This is a very (very) specific question, but would it be appropriate to use the alt attribute for a pre tag when using that to show ASCII art? It's essentially like an image (would wouldn't be intelligible using a screen reader), so using alt makes sense.

<pre alt="A cute little blob creature">༼ つ ◕_◕ ༽つ</pre>

Would is be read by a screen reader? Would this be appropriate or good form?

(I could imagine other situations where this might arise, like using a typographical object to denote a particular action, such as a "home" link.)

  • I like the idea, semantically, but does pre even have an alt attribute? If it's non-standard then its applicability to screen readers and the like may be moot. – David Nov 26 '15 at 2:31

The aria-label attribute exists for this purpose.

<pre aria-label="A cute little blob creature">༼ つ ◕_◕ ༽つ</pre>

For more information, check out this MDN article on it.


You have different options to consider as screen readers are just one step in the big journey of accessibility.

  1. The title attribute

The alt attribute is specific to img and area tags. For other element, you can use the title attribute which will give the use access to a tooltip in many browser implementations:

See HTML5 doc:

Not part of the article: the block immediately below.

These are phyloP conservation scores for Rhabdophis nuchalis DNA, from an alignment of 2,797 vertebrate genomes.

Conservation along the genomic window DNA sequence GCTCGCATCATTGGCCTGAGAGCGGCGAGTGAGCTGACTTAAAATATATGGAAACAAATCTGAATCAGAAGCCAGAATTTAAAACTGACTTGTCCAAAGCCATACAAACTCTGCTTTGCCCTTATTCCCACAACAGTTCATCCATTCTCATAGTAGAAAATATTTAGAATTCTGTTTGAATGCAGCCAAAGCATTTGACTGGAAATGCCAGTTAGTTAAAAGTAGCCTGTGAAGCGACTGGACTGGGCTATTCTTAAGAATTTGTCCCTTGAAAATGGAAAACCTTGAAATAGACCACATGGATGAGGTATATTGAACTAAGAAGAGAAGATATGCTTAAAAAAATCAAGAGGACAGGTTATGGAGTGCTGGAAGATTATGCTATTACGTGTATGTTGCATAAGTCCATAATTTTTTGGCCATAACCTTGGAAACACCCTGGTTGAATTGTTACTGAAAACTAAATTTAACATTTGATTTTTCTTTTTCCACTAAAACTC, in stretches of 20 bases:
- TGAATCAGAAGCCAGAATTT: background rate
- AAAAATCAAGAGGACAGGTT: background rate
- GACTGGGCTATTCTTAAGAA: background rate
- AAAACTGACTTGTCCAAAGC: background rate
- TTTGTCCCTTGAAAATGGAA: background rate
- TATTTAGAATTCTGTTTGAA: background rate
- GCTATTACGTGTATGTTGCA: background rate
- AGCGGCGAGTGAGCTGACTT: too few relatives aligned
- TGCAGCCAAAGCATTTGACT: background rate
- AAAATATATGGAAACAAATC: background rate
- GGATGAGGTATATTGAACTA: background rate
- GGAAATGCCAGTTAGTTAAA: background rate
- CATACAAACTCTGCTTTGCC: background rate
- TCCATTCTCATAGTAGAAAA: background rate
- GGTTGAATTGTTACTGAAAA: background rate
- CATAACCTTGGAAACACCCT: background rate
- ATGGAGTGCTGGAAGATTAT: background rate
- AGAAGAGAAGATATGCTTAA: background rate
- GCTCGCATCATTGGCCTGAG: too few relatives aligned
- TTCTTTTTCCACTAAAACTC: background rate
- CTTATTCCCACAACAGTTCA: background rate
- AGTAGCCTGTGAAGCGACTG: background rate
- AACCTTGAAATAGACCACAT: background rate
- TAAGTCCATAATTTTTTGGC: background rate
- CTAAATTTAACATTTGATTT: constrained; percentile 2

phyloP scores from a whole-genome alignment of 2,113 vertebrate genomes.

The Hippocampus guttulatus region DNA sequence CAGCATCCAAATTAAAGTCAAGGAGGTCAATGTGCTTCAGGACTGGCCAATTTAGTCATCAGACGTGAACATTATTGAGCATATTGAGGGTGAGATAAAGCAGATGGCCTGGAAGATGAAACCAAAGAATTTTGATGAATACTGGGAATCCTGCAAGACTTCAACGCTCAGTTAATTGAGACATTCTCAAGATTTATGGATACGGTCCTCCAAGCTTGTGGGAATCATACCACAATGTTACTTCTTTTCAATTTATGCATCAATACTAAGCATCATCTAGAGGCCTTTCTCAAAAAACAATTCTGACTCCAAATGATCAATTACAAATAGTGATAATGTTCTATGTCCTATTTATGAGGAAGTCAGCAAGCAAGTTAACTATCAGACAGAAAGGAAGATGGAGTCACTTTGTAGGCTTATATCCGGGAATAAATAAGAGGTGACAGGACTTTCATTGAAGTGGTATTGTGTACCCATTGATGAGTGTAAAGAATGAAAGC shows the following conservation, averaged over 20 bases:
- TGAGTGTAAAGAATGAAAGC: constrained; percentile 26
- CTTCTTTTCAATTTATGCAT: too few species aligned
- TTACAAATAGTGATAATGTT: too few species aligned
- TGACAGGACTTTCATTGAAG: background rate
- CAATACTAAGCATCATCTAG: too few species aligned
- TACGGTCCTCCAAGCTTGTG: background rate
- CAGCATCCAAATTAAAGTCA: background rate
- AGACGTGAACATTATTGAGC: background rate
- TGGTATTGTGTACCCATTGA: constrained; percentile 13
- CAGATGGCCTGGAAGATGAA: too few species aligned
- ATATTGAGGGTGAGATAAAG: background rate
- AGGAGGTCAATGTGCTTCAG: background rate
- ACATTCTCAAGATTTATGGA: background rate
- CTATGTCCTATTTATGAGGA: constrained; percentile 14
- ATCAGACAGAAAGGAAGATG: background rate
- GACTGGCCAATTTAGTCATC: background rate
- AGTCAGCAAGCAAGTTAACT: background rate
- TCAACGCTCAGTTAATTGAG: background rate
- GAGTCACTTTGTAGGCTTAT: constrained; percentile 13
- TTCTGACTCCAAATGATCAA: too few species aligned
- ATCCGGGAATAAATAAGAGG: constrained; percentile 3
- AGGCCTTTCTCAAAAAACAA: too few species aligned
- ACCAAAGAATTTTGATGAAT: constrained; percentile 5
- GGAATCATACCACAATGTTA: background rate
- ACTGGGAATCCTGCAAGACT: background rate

The title attribute represents advisory information for the element, such as would be appropriate for a tooltip. On a link, this could be the title or a description of the target resource; on an image, it could be the image credit or a description of the image; on a paragraph, it could be a footnote or commentary on the text; on a citation, it could be further information about the source; on interactive content, it could be a label for, or instructions for, use of the element; and so forth. The value is text.

Warning! Relying on the title attribute is currently discouraged as many user agents do not expose the attribute in an accessible manner as required by this specification (e.g. requiring a pointing device such as a mouse to cause a tooltip to appear, which excludes keyboard-only users and touch-only users, such as anyone with a modern phone or tablet).

The title attribute might be used with some conditions: using it on a targetable element (using tabindex=0) so that it can be accessed with keyboard, using javascript to show the tooltip when the browser doesn't, and giving visual clue that we can access the definition by focusing the element (underlying, question mark, ...).

  1. The aria-label attribute

Many screen readers do not read by default the value of the title attribute, so you are encouraged to use the aria-label which is somehow specific to screen-readers. As people not using screen reader won't benefit of an aria-label, you have to use it in conjunction with the title attribute.

Note that you can use two different text as the title can be used as a description when aria-label is more a text replacement.

<pre aria-label="Welcome!" title="A cute little blob creature">༼ つ ◕_◕ ༽つ</pre>
  1. Ignoring it.

You can also consider that this is meaningless to a screen reader, and consider it as a purely decorative text using the aria-hidden attribute.

<pre aria-hidden="true">༼ つ ◕_◕ ༽つ</pre>

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